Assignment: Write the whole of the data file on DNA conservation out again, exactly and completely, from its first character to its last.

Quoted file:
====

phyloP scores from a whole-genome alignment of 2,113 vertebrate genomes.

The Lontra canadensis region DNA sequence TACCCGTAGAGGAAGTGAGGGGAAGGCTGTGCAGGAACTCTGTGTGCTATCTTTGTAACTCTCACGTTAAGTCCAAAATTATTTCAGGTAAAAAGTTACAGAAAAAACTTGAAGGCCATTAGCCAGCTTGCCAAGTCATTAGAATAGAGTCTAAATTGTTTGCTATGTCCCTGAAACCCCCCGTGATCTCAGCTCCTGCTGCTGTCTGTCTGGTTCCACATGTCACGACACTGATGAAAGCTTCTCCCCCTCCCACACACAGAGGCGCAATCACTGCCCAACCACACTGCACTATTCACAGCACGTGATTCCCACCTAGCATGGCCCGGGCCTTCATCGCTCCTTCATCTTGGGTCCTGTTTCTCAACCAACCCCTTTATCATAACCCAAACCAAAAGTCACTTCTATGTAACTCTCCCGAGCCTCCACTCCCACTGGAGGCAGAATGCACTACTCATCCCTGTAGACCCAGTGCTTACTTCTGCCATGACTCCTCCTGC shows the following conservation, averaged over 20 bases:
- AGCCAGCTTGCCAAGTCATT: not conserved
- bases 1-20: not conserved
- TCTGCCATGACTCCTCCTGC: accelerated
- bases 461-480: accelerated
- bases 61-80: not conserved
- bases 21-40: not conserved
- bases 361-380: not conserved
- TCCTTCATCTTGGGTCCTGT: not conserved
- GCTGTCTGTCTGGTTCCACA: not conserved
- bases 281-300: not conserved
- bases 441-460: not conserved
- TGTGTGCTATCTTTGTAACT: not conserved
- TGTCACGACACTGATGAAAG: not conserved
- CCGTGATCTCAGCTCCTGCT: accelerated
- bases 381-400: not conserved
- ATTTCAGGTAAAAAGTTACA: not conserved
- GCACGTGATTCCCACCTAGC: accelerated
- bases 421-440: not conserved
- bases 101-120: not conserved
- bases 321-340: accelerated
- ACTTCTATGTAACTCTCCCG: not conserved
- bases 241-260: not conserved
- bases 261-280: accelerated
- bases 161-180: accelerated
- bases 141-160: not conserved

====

phyloP scores from a whole-genome alignment of 2,113 vertebrate genomes.

The Lontra canadensis region DNA sequence TACCCGTAGAGGAAGTGAGGGGAAGGCTGTGCAGGAACTCTGTGTGCTATCTTTGTAACTCTCACGTTAAGTCCAAAATTATTTCAGGTAAAAAGTTACAGAAAAAACTTGAAGGCCATTAGCCAGCTTGCCAAGTCATTAGAATAGAGTCTAAATTGTTTGCTATGTCCCTGAAACCCCCCGTGATCTCAGCTCCTGCTGCTGTCTGTCTGGTTCCACATGTCACGACACTGATGAAAGCTTCTCCCCCTCCCACACACAGAGGCGCAATCACTGCCCAACCACACTGCACTATTCACAGCACGTGATTCCCACCTAGCATGGCCCGGGCCTTCATCGCTCCTTCATCTTGGGTCCTGTTTCTCAACCAACCCCTTTATCATAACCCAAACCAAAAGTCACTTCTATGTAACTCTCCCGAGCCTCCACTCCCACTGGAGGCAGAATGCACTACTCATCCCTGTAGACCCAGTGCTTACTTCTGCCATGACTCCTCCTGC shows the following conservation, averaged over 20 bases:
- AGCCAGCTTGCCAAGTCATT: not conserved
- bases 1-20: not conserved
- TCTGCCATGACTCCTCCTGC: accelerated
- bases 461-480: accelerated
- bases 61-80: not conserved
- bases 21-40: not conserved
- bases 361-380: not conserved
- TCCTTCATCTTGGGTCCTGT: not conserved
- GCTGTCTGTCTGGTTCCACA: not conserved
- bases 281-300: not conserved
- bases 441-460: not conserved
- TGTGTGCTATCTTTGTAACT: not conserved
- TGTCACGACACTGATGAAAG: not conserved
- CCGTGATCTCAGCTCCTGCT: accelerated
- bases 381-400: not conserved
- ATTTCAGGTAAAAAGTTACA: not conserved
- GCACGTGATTCCCACCTAGC: accelerated
- bases 421-440: not conserved
- bases 101-120: not conserved
- bases 321-340: accelerated
- ACTTCTATGTAACTCTCCCG: not conserved
- bases 241-260: not conserved
- bases 261-280: accelerated
- bases 161-180: accelerated
- bases 141-160: not conserved